We know that at least one major player in the motherboard industry was "completely surprised" by Intel's 6-series chipset flaw. Indeed, the fact that none of the big motherboard makers are ready with official statements on the issue suggests that they were notified of the problem only recently. That's not entirely unexpected given that Intel says it first discovered something was amiss last week and only just last night decided to halt chipset shipments.
Intel has already allotted $700 million to cover the cost of repair and replacements. However, because the flaw in question requires a "metal-layer change" to the chipset, any repair would seem to require swapping silicon. We don't yet know how motherboard makers will facilitate replacements or repairs, but Intel won't start delivering its new chipset stepping until the end of February. The chip giant expects "volume recovery" in late March or April, and it could take that long for existing Sandy Bridge users to get fixed hardware in their hands.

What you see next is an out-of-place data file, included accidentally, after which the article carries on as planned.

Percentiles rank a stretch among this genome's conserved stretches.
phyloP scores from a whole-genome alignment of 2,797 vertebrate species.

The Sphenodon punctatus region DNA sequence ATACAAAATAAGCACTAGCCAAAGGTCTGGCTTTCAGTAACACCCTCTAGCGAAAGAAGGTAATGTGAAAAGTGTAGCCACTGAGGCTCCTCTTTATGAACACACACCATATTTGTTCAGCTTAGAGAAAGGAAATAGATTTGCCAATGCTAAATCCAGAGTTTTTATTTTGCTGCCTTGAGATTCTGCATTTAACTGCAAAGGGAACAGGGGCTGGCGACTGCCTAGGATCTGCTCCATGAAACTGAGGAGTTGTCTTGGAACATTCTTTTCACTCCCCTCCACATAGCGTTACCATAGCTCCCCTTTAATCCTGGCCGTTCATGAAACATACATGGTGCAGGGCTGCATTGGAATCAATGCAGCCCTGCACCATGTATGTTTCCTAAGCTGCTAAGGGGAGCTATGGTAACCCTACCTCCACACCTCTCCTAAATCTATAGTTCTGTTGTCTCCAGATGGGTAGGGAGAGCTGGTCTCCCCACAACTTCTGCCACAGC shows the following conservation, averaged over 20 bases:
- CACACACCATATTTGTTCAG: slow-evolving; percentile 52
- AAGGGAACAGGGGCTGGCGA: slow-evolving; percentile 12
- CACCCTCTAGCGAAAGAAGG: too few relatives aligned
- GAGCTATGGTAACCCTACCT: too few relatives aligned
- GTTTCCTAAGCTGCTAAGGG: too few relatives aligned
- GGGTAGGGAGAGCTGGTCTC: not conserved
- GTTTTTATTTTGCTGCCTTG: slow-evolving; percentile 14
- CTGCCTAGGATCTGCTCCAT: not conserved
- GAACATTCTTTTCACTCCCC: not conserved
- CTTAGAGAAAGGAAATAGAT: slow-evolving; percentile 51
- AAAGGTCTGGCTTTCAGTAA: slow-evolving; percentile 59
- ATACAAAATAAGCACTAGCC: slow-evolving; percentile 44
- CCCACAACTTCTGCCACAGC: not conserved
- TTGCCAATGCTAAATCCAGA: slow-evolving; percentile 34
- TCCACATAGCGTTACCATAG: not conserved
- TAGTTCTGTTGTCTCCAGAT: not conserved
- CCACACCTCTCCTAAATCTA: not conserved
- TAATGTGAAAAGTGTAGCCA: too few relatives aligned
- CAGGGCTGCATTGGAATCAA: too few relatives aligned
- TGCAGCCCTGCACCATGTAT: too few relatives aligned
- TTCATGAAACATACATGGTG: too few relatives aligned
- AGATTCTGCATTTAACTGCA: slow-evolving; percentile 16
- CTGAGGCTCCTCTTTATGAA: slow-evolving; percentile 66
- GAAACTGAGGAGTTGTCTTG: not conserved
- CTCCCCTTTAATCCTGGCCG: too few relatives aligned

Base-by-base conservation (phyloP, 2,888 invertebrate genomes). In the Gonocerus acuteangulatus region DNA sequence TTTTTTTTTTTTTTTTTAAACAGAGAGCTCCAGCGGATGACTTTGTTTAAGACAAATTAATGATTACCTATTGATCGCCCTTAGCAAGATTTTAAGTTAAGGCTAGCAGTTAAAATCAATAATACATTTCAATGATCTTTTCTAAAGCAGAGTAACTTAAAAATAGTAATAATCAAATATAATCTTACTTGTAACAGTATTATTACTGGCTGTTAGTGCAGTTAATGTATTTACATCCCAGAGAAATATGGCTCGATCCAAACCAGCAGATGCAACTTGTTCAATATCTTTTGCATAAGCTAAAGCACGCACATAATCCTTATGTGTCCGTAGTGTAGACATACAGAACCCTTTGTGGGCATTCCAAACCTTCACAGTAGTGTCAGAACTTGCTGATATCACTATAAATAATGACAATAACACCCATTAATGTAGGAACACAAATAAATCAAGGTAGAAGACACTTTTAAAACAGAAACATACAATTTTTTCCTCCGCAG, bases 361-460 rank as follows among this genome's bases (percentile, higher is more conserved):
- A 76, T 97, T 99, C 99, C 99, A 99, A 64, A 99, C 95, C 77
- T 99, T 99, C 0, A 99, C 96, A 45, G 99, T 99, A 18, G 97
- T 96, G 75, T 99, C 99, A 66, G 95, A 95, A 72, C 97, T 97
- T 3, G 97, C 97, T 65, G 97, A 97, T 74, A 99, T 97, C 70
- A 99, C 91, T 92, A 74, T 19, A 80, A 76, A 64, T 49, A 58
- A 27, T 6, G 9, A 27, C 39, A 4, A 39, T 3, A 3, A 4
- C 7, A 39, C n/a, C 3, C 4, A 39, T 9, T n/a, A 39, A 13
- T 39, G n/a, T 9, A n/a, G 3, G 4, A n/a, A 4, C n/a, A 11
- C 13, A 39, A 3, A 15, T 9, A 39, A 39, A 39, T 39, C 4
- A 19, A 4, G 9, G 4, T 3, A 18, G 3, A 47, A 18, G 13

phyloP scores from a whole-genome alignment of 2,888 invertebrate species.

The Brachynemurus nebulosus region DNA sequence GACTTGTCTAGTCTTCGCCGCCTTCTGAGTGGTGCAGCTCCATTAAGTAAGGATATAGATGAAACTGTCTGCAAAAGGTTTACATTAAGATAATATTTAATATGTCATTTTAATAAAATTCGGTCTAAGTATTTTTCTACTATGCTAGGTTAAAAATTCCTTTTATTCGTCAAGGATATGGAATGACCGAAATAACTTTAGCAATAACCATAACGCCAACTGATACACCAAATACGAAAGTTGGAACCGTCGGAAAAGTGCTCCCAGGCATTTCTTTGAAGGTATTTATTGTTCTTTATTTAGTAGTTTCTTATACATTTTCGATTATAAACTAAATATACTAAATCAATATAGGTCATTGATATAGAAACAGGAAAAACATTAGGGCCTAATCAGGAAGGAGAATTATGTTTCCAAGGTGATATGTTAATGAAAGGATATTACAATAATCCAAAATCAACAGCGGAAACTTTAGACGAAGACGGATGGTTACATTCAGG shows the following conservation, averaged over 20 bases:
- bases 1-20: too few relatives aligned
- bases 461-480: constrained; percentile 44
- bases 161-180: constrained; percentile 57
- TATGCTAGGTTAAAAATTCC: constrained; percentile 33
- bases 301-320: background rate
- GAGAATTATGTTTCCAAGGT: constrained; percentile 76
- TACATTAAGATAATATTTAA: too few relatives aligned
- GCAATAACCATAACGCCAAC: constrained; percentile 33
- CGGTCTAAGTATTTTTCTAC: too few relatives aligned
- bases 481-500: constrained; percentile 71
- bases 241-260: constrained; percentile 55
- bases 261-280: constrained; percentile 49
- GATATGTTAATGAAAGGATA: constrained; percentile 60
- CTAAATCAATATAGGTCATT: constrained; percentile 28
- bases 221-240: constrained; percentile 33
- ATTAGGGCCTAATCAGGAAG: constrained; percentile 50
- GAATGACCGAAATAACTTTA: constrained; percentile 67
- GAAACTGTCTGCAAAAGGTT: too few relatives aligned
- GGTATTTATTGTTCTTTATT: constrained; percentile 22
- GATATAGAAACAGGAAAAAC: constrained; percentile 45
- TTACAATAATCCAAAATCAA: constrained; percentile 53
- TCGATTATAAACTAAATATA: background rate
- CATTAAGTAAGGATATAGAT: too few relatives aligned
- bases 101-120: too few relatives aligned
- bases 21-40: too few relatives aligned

Fortunately, there appears to be no serious danger associated with using 6-series chipsets in the interim. The flaw is only expected to cause bit errors and port failures in roughly 5% of systems—although Intel cites notebook usage patterns for this stat—over a typical three-year lifespan, and it purportedly won't harm attached devices like hard drives or SSDs. Temperature is named as a contributing factor, which leads me to suspect that desktop implementations may be more resilient than their mobile counterparts.
Folks who wish to avoid the issue can always use the 6-series chipsets' dual 6Gbps Serial ATA ports, as only the old-school 3Gbps ports are affected by the bug. The problem is limited to the chipset itself, so the auxiliary storage controllers featured on many enthusiast-oriented motherboards should work as advertised.
We've contacted mobo makers for their official response and asked how customers who bought affected products will be handled. We'll publish additional details as we receive them.